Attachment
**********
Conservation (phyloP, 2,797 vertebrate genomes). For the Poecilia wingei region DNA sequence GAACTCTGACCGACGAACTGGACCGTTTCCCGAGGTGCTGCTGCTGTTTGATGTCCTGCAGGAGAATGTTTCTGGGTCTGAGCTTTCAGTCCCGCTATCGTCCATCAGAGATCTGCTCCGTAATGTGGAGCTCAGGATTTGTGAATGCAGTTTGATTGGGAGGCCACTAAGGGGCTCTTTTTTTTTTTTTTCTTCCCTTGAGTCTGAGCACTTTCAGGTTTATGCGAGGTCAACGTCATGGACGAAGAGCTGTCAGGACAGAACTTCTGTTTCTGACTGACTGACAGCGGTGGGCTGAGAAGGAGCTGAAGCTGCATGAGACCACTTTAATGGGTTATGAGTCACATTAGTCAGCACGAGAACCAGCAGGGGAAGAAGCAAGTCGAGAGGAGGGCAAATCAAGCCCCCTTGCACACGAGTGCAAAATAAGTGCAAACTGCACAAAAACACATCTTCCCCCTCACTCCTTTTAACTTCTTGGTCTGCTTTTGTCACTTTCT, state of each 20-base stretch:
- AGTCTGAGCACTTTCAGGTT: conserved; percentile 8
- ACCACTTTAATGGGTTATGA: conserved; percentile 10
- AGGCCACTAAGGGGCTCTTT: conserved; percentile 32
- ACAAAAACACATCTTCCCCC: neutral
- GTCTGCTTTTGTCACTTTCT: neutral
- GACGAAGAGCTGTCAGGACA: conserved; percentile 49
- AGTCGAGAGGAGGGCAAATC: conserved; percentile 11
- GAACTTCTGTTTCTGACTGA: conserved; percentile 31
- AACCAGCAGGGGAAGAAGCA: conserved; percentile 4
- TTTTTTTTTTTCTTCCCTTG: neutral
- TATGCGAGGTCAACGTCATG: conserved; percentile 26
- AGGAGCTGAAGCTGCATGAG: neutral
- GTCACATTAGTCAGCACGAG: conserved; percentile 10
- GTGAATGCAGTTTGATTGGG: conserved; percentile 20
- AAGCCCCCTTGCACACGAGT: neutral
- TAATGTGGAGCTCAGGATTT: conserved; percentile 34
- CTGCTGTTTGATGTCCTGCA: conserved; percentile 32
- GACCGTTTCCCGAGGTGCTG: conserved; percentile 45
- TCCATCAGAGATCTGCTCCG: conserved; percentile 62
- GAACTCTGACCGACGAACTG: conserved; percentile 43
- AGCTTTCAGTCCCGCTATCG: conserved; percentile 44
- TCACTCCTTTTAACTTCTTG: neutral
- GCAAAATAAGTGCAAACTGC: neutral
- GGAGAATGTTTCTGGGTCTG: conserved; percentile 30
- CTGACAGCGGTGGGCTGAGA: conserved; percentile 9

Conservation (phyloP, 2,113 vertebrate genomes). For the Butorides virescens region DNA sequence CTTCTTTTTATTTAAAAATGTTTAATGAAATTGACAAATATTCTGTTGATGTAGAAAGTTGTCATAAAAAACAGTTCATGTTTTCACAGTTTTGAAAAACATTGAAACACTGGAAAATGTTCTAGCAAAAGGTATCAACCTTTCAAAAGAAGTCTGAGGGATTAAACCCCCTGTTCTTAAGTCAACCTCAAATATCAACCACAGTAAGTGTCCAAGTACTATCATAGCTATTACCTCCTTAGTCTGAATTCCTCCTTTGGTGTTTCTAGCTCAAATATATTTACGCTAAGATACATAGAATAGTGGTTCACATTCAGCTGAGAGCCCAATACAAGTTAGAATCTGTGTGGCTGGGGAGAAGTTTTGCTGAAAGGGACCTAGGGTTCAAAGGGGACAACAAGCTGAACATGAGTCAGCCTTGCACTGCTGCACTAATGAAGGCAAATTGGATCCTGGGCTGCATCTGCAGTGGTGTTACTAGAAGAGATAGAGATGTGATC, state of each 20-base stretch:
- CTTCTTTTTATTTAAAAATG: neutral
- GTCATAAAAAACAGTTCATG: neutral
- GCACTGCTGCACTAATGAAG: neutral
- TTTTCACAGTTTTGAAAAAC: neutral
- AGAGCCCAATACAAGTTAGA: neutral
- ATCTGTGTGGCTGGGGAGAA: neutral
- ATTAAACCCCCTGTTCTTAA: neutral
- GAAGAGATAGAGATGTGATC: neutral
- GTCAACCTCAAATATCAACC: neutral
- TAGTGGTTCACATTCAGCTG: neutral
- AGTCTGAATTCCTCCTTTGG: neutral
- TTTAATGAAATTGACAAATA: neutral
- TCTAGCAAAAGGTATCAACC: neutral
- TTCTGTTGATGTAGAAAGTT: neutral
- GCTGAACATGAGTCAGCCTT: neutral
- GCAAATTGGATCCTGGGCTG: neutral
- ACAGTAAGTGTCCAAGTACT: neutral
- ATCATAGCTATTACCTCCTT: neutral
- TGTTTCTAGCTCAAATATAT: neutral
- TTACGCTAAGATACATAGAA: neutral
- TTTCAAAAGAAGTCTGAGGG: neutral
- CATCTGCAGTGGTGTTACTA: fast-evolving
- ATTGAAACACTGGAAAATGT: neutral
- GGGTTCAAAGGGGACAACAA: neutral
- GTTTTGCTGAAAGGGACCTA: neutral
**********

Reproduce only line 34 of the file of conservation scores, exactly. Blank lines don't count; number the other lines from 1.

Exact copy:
- ATTAAACCCCCTGTTCTTAA: neutral